I don't really need much from the financial markets in 2020. I'll be super happy if I see average dividend raises of about 10% for my portfolio. I still do meddle around with options a little, so it would also be nice not to get absolutely trashed with those. :p
Thanks for the stories--It's nice to read some personal stances in life.

Fenders, great job with your daughter, sounds like she's on a really great path in life--a job that really makes a difference. Everyone ought to be very proud. I wanted to go the adoption route, even the fostering route but the wife didn't want to go that way. To do it right we both had to be on the same page.

ChadR--welcome to the double comma club!! I set goals, it helps me to stay focused. The first goal was to hit 7 figures in assets at a certain age--I did that 3 1/2 years ago, 5 years ahead of schedule--it really took us by surprise! It took us another 3 years to accumulate 7 figures in the market. I buy and hold, and believe in adding to quality holdings when they take a beating--I've never had a stop loss set. I have sold, I have also trimmed and I've also made some horrible mistakes. My buy and hold strategy happened by accident--when I was going through cancer the Great Recession occurred, two good friends were calling me to sell sell sell--I could care less--I just wanted to get better. My portfolio lost 50 plus percent--not one share or unit got sold. Ironically both friends have finance degrees--they love to buy high and sell low, they suffer from FOMO and FOLE (fear of losing everything). I give them credit--they're very dedicated. My way of thinking is that we may never see another Great Recession in our lifetimes, what? From Great Depression to Great Recession, was almost 80 years? After this bull run I'm assuming we're back to normal recessions. We can do that standing on our heads!!

Crimson--great job becoming retired!! Or as they say FIRED.
Crimson, glad you are realizing your early retire plan.  I remember you mentioning that.  I did about three years of that and it was wondersful.  I knew I'd have to do something for wages to stay out of the port until I truly retire in a few years.  I've worked fulltime at HD for a year now.  That QUICKLY morphed into running a dept for not nearly enough pay for the stress.  Going back to part-time in a couple weeks.  I'll be happier.   

Ray, you'll definitely want to be in complete agreement with your wife.  It's a lifelong commitment of course.   

As I've shared I got burned pretty bad during the tech bubble.  I stayed 95% invested from then until last year, with one exception.  I smelled 2007 coming and went about 35% cash early on.  I averaged it back in fairly quickly close enough to the bottom in 2009.  I missed 3/4ths of the beating with a good chunk of money.  I'll never get that lucky again.  I have no need to be fully invested from now on so that's a comfort when the big one happens. I don't happen to think anything like the Great Recession is coming either Ray, but it seems clear the Central banks are going to be reckless until it doesn't work.  We've never seen anything like this so who know how or when it ends?  I'll see another -25% though.  That's a certainty IMO.  We'll all survive it.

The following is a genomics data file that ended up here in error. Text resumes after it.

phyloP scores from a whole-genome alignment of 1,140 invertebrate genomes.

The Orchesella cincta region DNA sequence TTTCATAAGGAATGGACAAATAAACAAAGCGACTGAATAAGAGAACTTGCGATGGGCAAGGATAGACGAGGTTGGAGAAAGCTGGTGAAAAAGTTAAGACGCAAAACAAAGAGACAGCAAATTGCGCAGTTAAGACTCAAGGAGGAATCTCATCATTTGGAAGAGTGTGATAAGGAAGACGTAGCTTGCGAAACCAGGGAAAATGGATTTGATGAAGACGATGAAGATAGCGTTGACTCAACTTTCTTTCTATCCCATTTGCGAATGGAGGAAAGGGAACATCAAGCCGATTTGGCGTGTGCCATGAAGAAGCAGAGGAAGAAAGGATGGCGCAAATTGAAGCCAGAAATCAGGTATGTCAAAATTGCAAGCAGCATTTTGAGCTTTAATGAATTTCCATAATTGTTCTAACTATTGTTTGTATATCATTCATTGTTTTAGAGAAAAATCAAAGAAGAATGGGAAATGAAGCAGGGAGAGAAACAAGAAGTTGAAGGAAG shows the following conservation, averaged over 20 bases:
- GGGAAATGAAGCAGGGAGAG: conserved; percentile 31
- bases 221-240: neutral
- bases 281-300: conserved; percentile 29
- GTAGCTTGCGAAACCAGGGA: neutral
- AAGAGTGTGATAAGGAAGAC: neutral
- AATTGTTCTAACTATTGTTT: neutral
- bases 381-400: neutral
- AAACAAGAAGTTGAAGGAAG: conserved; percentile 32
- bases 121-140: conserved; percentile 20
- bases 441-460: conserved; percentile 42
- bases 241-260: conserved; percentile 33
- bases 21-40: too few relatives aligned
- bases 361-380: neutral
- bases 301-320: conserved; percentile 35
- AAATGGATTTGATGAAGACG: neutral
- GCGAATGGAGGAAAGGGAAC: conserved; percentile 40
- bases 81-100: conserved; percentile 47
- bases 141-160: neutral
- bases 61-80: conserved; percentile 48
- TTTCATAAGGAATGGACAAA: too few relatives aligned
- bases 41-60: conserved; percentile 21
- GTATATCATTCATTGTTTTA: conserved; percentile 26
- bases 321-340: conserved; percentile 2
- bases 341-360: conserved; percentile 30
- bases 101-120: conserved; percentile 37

(01-04-2020, 06:56 PM)fenders53 Wrote: Crimson, glad you are realizing your early retire plan.  I remember you mentioning that.  I did about three years of that and it was wondersful.  I knew I'd have to do something for wages to stay out of the port until I truly retire in a few years.  I've worked fulltime at HD for a year now.  That QUICKLY morphed into running a dept for not nearly enough pay for the stress.  Going back to part-time in a couple weeks.  I'll be happier.   

I could very well see myself going a very similar route. Taking a few years off and then going back for a while, or simply going back for a short time gig once in a while. Life happens, plans change, never say never. It's all about the freedom and the peace of mind that comes with financial independence.
Part time is definitely a great option, I'm glad that you have the chance to do it and really glad that you're taking advantage of that possibility. It'll keep you busy and bring in some money while still leaving a lot of time to do whatever you feel like doing.
It is about the freedom.  If a person wants to work until they are 75, then they should.  My mother was never content unless she was doing accounting for somebody at least part-time.  I decided when I was very young that I wanted to call the shots. and some sacrifice then would be worth it.  The time sure flew by.

Users browsing this thread: 1 Guest(s)